If you’ve been a victim of identity theft, you’ve probably contemplated changing your Social Security Number to prevent future attacks. Unfortunately, changing your Social Security Number doesn’t necessarily protect you the way you think it might. It’s a difficult process and, if you are assigned a new number, your old Social Security Number remains assigned to you. The Social Security Administration (SSA) doesn’t delete or void SSNs, it’s not like a credit card number.
So how do you go about changing your number? You will only be approved for a new number if you can prove that you’ve tried to resolve the problems caused by identity theft but continue to be hurt by your old social security number. The key term is “disadvantaged by misuse” and you have to have experienced financial or personal hardship within the last year. If you can’t get a mortgage loan because your ID was stolen, that’s considered “disadvantaged by misuse.” If the IRS audits you because someone else is reporting income on your SSN, that’s considered “disadvantaged by misused.” The Social Security Administration has a brief bit of information explaining other reasons why you should get a new SSN and unless you actually qualify, you won’t get a new number.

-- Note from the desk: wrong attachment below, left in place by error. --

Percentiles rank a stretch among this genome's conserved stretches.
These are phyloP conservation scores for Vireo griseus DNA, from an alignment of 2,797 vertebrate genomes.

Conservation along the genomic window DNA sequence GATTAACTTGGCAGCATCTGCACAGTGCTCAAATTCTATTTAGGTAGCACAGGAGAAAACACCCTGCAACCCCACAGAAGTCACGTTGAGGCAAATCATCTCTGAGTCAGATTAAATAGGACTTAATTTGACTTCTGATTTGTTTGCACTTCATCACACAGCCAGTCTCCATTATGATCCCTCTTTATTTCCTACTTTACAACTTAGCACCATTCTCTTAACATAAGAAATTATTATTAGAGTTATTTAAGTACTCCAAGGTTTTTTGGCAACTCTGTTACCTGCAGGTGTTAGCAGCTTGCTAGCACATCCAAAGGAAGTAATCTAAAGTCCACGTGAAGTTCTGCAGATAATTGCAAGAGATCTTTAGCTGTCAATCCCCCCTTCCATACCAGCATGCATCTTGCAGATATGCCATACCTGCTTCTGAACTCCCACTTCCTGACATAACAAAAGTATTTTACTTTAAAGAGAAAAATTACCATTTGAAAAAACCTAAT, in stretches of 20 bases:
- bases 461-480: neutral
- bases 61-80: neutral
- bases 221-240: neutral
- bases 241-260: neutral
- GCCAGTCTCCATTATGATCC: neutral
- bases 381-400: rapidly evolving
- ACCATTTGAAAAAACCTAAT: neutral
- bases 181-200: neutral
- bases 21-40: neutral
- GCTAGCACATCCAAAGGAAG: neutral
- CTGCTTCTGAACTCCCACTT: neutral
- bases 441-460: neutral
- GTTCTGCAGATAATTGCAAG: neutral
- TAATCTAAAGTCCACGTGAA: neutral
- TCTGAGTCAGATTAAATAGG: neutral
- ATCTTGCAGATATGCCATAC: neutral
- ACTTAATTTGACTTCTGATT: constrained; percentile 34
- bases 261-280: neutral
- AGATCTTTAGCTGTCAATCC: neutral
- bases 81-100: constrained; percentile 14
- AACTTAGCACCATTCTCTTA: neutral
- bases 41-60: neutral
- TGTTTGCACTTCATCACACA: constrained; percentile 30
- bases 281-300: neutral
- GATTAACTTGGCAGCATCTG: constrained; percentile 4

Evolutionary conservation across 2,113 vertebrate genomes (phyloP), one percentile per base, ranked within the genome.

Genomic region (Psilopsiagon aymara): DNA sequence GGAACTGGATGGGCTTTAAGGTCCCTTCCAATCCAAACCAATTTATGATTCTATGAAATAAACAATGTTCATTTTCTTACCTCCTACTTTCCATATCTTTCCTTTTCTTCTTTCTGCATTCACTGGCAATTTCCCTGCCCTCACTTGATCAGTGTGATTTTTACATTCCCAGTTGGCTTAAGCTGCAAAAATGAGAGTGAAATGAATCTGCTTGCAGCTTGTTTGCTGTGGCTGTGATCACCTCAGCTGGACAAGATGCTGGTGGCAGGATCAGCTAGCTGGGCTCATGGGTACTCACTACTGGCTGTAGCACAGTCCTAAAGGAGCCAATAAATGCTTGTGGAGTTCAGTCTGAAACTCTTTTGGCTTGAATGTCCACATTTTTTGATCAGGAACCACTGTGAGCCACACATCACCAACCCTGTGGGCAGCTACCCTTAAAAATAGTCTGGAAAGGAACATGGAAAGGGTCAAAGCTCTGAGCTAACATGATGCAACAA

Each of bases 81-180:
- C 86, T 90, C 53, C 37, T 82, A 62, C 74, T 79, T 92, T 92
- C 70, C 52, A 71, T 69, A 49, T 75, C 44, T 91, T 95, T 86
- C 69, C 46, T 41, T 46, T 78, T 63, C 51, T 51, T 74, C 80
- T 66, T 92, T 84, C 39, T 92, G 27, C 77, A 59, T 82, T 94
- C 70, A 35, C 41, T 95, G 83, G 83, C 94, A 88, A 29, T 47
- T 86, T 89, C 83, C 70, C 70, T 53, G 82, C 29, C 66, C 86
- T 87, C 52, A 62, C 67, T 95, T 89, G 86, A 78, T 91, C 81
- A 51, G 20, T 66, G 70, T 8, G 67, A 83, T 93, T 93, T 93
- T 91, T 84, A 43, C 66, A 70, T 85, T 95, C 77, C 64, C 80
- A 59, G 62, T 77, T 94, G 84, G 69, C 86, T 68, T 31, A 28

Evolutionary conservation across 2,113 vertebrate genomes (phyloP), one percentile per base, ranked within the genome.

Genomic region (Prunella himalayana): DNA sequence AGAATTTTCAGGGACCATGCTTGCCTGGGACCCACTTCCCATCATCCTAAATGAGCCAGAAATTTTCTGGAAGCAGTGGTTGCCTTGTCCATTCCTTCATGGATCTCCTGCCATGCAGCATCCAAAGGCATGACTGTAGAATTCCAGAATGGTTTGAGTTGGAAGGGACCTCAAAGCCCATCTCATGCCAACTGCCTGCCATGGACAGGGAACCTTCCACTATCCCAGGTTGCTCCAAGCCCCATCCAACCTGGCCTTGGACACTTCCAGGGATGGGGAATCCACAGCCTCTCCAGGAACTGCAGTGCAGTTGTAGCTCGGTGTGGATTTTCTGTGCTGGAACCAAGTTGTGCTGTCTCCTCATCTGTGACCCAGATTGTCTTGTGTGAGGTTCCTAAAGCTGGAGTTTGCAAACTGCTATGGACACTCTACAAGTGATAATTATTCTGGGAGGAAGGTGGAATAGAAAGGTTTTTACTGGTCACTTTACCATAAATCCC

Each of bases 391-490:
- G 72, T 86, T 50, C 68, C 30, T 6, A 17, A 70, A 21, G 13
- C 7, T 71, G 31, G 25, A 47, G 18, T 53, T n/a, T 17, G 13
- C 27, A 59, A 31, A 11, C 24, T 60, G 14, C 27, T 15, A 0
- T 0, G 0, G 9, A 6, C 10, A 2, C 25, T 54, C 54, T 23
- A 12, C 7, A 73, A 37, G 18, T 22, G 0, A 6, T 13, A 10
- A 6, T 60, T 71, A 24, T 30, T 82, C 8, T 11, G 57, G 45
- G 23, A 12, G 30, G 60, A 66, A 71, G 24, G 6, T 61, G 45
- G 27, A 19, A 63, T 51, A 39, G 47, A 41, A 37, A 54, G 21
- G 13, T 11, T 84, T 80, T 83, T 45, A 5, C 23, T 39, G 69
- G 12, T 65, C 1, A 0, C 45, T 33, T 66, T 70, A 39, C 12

The process for changing your social security number is much like applying for a new social security number – completely Form SS-5 (Application For A Social Security Card), bring documents proving US citizenship (must be originals or certified copies), and evidence you need a new number. Bring all this to your local Social Security Office and apply for a new number.
NOTE: It’s crucial that you request a letter from the SSA explaining why you were issued a new Social Security number. (after you’ve received it) You will need this letter when you go to change over other documents, like your driver’s license, so get this in writing to help avoid headaches down the road.